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Fine, Reuben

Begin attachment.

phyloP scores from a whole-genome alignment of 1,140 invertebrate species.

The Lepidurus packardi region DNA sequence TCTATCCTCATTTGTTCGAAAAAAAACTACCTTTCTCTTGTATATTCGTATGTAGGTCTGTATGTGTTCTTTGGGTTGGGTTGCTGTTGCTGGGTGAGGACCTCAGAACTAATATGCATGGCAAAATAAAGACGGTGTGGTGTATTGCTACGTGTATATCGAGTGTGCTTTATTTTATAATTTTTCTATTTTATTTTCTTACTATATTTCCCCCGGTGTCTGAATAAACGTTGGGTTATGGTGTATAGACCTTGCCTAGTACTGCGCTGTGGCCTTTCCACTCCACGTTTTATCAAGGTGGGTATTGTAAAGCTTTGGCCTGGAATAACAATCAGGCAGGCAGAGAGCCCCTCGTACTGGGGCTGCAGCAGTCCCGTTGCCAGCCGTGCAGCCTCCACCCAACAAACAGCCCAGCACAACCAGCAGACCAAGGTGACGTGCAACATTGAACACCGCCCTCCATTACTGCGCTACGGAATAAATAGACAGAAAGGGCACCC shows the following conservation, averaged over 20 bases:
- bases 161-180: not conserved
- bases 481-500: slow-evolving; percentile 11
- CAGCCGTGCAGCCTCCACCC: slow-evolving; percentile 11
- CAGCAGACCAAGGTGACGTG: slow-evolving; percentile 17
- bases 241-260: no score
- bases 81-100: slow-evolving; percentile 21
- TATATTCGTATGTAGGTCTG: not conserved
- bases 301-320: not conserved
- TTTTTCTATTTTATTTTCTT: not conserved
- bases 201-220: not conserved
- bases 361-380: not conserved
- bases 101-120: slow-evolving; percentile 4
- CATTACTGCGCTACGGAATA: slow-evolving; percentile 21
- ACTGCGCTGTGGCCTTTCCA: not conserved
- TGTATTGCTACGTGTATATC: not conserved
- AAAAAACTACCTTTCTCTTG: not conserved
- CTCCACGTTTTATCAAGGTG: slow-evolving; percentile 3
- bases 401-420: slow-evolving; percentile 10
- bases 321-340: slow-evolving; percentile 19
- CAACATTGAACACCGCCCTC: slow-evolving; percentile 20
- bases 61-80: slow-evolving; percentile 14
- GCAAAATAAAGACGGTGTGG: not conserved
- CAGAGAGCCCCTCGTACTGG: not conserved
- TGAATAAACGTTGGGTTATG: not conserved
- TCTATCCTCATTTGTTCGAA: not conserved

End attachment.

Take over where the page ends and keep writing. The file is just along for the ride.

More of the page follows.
Reuben Fine (1914-1993) was a U.S. Grandmaster (1950) and one of the best chessplayers in the U.S. in the 1930s.  He took first place in 23 of the 27 important events in his chess career.  During World War II he was employed by the Navy to calculate where enemy submarines might surface based on positional probability.  He was also a translator who could speak French, Spanish, Italian, Dutch, Yiddish, and German.   He later did research on Japanese Kamikaze attacks.  He gave up chess to become a psychoanalyst (PhD in psychology).  In 1956 the National Psychological Association for Psychoanalysis published his work, The Psychology of the Chess Player.  The book is a Freudian account of the game of chess.  The king is held to represent the father, while the queen is the mother.  The other pieces are taken to be phallic symbols.  Fine won 8 U.S. Opens but never the U.S. Closed Championship.  He was the only player to have a total plus score in his games against world champions without being a world champion himself.

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